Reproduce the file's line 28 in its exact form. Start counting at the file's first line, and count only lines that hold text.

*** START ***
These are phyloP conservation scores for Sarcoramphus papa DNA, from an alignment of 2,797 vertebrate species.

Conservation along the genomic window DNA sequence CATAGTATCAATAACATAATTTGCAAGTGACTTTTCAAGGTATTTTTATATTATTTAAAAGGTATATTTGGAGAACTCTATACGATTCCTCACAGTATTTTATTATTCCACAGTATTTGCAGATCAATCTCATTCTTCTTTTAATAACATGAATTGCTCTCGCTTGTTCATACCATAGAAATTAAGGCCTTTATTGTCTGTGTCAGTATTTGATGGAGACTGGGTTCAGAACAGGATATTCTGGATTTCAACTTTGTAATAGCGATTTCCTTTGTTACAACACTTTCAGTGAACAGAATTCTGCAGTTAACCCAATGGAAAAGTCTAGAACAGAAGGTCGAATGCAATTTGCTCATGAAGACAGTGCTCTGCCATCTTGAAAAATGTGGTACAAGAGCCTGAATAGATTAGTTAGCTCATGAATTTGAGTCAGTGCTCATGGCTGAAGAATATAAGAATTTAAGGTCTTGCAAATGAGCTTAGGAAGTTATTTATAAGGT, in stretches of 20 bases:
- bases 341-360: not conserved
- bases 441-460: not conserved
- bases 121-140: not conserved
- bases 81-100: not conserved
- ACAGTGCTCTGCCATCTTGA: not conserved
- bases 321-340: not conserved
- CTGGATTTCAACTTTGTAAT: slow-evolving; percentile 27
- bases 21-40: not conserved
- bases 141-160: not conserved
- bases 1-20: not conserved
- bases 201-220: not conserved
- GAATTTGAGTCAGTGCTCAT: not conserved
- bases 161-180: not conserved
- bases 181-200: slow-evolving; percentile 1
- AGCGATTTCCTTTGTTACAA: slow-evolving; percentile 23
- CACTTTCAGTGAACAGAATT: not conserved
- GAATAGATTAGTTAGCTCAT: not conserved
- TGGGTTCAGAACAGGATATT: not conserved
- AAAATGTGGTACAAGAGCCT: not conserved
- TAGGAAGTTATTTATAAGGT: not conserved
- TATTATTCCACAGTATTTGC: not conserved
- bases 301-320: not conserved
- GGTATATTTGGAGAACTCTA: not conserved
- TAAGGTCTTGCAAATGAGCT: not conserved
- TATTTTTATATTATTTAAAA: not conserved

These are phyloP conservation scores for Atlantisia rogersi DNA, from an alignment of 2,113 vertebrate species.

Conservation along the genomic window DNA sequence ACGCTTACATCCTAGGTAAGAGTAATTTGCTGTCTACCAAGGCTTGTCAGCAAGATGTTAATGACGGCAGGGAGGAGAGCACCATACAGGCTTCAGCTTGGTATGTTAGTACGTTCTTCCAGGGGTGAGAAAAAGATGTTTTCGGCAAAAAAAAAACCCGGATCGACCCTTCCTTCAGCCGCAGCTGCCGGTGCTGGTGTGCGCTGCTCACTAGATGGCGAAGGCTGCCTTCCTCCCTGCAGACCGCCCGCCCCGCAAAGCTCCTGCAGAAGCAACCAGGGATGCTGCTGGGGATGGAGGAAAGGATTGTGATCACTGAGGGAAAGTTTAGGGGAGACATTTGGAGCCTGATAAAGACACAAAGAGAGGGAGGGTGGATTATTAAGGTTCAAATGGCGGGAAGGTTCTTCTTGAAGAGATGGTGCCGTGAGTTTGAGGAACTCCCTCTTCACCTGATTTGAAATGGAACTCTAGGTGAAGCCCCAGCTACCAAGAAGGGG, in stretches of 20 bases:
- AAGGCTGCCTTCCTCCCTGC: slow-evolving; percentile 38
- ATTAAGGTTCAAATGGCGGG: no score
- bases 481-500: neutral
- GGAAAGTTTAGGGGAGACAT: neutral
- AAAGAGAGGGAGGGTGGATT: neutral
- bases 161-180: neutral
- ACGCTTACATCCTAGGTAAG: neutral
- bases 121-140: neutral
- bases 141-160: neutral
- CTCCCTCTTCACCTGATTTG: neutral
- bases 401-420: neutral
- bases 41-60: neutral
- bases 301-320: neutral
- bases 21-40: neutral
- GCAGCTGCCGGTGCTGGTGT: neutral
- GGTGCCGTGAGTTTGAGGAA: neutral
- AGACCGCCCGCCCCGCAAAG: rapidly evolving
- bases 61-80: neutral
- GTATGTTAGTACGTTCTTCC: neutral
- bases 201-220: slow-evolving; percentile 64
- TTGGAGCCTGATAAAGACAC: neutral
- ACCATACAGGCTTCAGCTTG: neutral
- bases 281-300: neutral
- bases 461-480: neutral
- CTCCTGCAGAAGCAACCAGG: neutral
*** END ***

These are phyloP conservation scores for Atlantisia rogersi DNA, from an alignment of 2,113 vertebrate species.